Even now as a grown up I still love to colour and given the opportunity to sit down with one of the kids for a colouring session I’ll jump at the chance (… we will gloss over the issue of exactly how old I am!).
Although having fun should always be the main focus of anything crafty or creative when it comes to our kids there’s actually more to the simple act of colouring than you might think.
Learning To Concentrate.
Children need to learn that some times it is necessary to be still. This is just as important for your sanity as it is for their development.
To begin with kids don’t want to sit and colour for extended periods of time however as they progress their attention span will improve and they will concentrate for longer.
Quiet time gives your child chance to rest and their body the opportunity to recuperate from physical activity. It has a positive impact on every day life from giving you short periods of respite during your normal daily routine to teaching them that when you are in situations where you would like your child to sit and be patient, like the doctors waiting room, they can do so without a fuss.
Hand Eye Coordination And Fine Motor Skills.
It’s worth remembering children will not be able to colour inside the lines from the get go and it may be that other kids your child’s age will do it first. Don’t get hung up on this. If you are concerned have a quiet word with your child’s teacher meanwhile encourage them to enjoy what they are doing and give them the room to develop.
When a toddler picks up a crayon initially they will use a clenched fist grip. Learning to hold a pencil takes time and is a considerable skill for a child to master.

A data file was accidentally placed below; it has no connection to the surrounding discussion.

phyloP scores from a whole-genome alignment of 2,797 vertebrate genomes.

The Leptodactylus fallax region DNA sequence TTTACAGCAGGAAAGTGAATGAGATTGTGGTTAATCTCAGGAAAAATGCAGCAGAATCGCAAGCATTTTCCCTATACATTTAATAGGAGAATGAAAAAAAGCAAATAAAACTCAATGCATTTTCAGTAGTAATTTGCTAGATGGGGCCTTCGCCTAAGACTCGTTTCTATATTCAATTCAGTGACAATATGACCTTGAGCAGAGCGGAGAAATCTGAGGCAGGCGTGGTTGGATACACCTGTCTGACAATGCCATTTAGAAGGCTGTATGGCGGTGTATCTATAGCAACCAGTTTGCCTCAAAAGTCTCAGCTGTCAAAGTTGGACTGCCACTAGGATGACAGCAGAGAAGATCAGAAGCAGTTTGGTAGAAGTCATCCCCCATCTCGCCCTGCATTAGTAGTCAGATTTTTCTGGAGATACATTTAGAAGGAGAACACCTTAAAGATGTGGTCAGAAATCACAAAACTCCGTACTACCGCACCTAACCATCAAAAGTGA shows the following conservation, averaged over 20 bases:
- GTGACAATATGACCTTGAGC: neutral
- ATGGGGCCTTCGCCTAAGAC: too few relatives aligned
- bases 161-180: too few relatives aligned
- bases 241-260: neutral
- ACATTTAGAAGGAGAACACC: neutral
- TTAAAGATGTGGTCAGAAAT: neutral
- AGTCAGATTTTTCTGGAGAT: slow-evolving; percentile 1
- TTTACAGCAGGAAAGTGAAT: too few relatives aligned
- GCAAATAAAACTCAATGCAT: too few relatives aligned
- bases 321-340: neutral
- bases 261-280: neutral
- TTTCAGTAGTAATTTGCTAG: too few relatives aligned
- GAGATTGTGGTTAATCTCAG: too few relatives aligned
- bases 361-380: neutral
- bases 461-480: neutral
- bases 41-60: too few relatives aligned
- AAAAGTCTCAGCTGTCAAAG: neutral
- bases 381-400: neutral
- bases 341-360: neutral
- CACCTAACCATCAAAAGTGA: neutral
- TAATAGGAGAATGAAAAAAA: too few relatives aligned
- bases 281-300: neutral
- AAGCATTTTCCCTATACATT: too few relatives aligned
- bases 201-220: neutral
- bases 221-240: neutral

Colouring along with your child can be a huge benefit as they will observe how you are holding your colouring pencil and how you stay inside the lines then strive to copy you.
Something To Be Proud Of.
It may just be a scribble to you but your child put their heart in to it. Praising their drawing will help them to develop confidence in their abilities. Consider putting aside a section of wall where you can display their art to show them they can be proud of their achievements. It’s a great way for them to make their mark on their own room but even better in the kitchen or hall way where other people will comment on their art work and give them praise.
Learning To Recognise Colours.
Even if you feel your child is too young to learn the colours you can still start to reinforce their names by mentioning them as your child scribbles.
“I like your yellow squiggle.”
“Oh you are using blue. That’s my favourite colour.”
“Grandma’s scarf is red like that.”
Once your child moves on to paint there is a lot of fun to be had experimenting and mixing two, or more, colours together to make a new colour.
Obviously as a prolific crafter I am a little biased here but there’s nothing quite like doing something creative to calm you down, improve your mood and make you feel better about yourself which boosts your self confidence and enhances your well being.
Getting creative gives your child the chance to chill out and sit quietly while learning to make decisions about their project including planning and implementing their own ideas.
I grew up in a time where you were bombarded with phrases like “Blue and green should not be seen” and “Don’t wear stripes with spots” … well who says?